And how! For anyone to come from the bench with a match tied and score twice with their first two touches is the stuff of dreams, for both player and management.

Giroud has always been good at overcoming set-backs and equally has a very good record of impacting games from the bench. While the current system is largely reliant on the mobility and technical ability of Alexis, for whom Giroud is not the most logical like for like replacement, he is an incredibly effective alternative if and when we need a change in style or focus.

As a penalty area presence he presents such a fundamentally different challenge to our Chilean dervish, that it is incredibly difficult for a tiring defence to adjust quickly enough to prevent an impact being made. This is particularly the case in games we dominate, in which he has a pretty impressive record even when being run into the ground over a period of time due to a lack of alternatives.

Crucially, this expectation has been proven in the limited sample size so far, which is impressive given it has been a season interrupted by injury to date. In the fixtures he has been able to participate in, his arrival from the bench has had a quantifiable positive impact in terms of team goals scored or chances created, which suggests that the current policy up front subject to rotation, is the right one to be pursuing at this time. Equally importantly, he appears to be accepting of his current role, for the time being at least.

Elsewhere, despite the combination of Xhaka’s suspension and Cazorla and Ramsey’s injuries perhaps costing the team points against an impressive Middlesbrough, our midfield options remain strong, particularly with Xhaka and Ramsey returning from their respective absences.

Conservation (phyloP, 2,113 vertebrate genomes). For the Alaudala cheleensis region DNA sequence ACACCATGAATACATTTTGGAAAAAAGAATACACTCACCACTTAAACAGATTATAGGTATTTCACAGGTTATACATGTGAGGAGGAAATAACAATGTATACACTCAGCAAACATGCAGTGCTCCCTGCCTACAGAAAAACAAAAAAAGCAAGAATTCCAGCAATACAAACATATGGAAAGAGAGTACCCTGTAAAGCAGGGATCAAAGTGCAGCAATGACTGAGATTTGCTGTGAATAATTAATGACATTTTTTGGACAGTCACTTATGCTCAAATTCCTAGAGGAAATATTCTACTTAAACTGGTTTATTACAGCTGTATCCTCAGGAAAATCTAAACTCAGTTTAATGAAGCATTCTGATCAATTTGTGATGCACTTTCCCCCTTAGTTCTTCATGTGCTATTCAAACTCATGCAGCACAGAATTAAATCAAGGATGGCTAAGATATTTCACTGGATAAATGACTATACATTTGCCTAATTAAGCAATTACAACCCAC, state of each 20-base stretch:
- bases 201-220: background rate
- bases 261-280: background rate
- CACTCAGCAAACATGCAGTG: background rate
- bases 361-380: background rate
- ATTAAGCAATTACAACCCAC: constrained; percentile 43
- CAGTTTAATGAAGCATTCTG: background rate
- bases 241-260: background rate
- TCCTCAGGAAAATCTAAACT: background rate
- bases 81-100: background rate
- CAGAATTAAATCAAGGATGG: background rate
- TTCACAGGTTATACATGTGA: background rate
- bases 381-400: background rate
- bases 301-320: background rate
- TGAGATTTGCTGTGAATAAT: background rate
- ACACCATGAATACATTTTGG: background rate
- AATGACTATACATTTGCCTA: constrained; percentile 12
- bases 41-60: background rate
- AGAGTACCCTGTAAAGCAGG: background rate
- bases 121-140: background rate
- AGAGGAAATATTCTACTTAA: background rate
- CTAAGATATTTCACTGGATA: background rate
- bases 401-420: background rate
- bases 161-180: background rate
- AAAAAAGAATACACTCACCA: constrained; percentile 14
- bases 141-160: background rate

When considering that we have Ospina, Jenkinson (or Debuchy if anyone knows his whereabouts), Monreal or Gibbs, Gabriel, Holding (and in a couple of months Mertesacker) waiting in the wings in defence, there is a clear picture of a squad with great depth, despite the fact that we have players of the calibre of Wilshere, Chambers and Campbell on loan.

At present the only clear weakness (beyond an unavoidable drop off in quality in certain positions) is a temporary shortage of options up front and out wide over the next two months. Should we scrape through to mid-January without further casualties, we will suddenly have an embarrassment of riches in that department, with three strikers who can also play on the flanks returning.

Of course, the current strength of the squad is no guarantee of success, but for the first time in over a decade it seems at least as though the manager is not attempting to operate with one hand tied behind his back.

Given the strength in depth of the division and the number of teams clustering at the top, the decision to have a summer of investment in the squad as a whole seems a well-timed one. These things can all turn on the roll of a die, but the variety of options at the manager’s disposal make this season more worthy of a genuine emotional investment than has been the case in a while.